No, you didn’t miss the memo. The government hasn’t announced any plans to cut Social Security. At least not overtly. They have, however (in my opinion), been covertly reducing the value of Social Security payments for years. How?
In order to account for inflation, Social Security payments have a cost of living adjustment built in. If inflation (as measured by the Consumer Price Index) is 3 percent, payments are increased by 3 percent. This works great and everyone is happy, as long as the inflation estimate is accurate. If the government underreports inflation, however, then the raise they give you isn’t enough to offset the increase in prices.
As you may have guessed, many people believe this is happening. There have been several changes to how the government calculates inflation over the years, all of which have had the same affect: To reduce the reported inflation rate. The current Consumer Price Index (CPI) is currently around 2%. Using the methods in place prior to 1990, that number is closer to 6%. Using the methodology in place prior to 1980, that number is closer to 9% (See chart below from shadowstats.com).
I don’t know about you, but when I reflect on my expenses over the last year—property taxes, groceries, cable bill, gas, health insurance—it’s fairly evident that they increased by more than 2%. What if the actual rate of inflation is closer to 6%? How will that affect a person receiving Social Security benefits? It doesn’t take a genius to see that, if inflation is 6% and the government gives you a 2% raise, they have effectively cut your benefits by 4%. If that same pattern repeats itself for 10 years, the purchasing power of your benefits will have been cut by about a third. They are giving you more money, but that money buys less.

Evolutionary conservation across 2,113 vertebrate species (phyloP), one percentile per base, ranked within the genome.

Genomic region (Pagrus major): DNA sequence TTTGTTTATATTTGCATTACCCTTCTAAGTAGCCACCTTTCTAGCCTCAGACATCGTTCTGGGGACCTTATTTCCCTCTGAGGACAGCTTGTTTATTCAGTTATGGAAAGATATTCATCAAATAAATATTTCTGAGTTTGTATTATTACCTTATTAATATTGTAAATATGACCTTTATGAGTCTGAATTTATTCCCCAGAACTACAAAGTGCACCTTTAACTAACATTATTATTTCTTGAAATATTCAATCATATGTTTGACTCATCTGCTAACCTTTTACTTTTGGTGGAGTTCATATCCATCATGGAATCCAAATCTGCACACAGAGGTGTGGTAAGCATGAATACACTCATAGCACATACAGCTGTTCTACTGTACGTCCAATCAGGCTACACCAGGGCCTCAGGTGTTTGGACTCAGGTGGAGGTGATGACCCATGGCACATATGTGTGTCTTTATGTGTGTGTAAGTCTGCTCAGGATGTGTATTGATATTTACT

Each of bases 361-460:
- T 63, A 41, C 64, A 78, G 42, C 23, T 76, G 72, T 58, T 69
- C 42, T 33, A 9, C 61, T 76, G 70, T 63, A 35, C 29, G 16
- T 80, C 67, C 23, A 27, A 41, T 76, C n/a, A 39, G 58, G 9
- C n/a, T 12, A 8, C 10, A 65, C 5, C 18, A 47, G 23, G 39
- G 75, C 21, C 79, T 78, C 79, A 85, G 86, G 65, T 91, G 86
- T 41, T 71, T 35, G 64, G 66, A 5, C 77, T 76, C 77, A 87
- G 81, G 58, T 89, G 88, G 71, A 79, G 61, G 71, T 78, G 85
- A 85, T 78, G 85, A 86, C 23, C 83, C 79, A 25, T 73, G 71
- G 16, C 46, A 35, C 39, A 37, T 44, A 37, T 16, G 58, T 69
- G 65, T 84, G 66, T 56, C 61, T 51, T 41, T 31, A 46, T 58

Warren Buffet And the Widow
All of this reminds me of a story that Warren Buffett once told about an elderly widow with a passbook savings account.
“The arithmetic makes it plain that inflation is a far more devastating tax than anything that has been enacted by our legislatures. The inflation tax has a fantastic ability to simply consume capital. It makes no difference to a widow with her savings in a 5% passbook account whether she pays 100% income tax on her interest income during a period of zero inflation, or pays no income taxes during years of 5% inflation. Either way, she is “taxed” in a manner that leaves her no real income whatsoever. Any money she spends comes right out of capital. She would find outrageous a 120% income tax, but doesn’t seem to notice that 6% inflation is the economic equivalent. If my inflation assumption is close to correct, disappointing results will occur not because the market falls, but in spite of the fact that the market rises.”
Applying that same logic to Social Security, we would find it outrageous if the government cut our Social Security benefits, but seem not to notice that inaccurate cost of living adjustments are the economic equivalent. Disappointing results will happen not because the government cuts our Social Security benefits, but in spite of the fact that they raise them.
The best way to overcome this hurdle is to build your own inflation factor into your Social Security benefits. How do you do that? Rather than waiting until full retirement age or later, the average person retires at 62 and takes a roughly 20 percent permanent reduction in benefits. Rather than following their lead, if you wait a few years you can retire on full benefits. Even better, retire a few years “late” and you can add as much as a third to your annual benefit (8 percent per year for those born after 1943 to a maximum age of 70). The annual cost of living adjustment will likely still be understated, but it will be based on a much higher benefit amount.
Before signing off, I just wanted to make clear that I’m not so much criticizing the Social Security Administration as I am the methodology for calculating inflation. As government agencies go, I’ve always felt that the SSA does a good job with the difficult task that they’ve been given. I know that several people who work for the agency read this blog. If you’re one of them, I’d love to hear your thoughts (pro, con or otherwise) on today’s post so we can all understand this issue better. Just leave a comment at the bottom of the post.
Thanks and have a great week.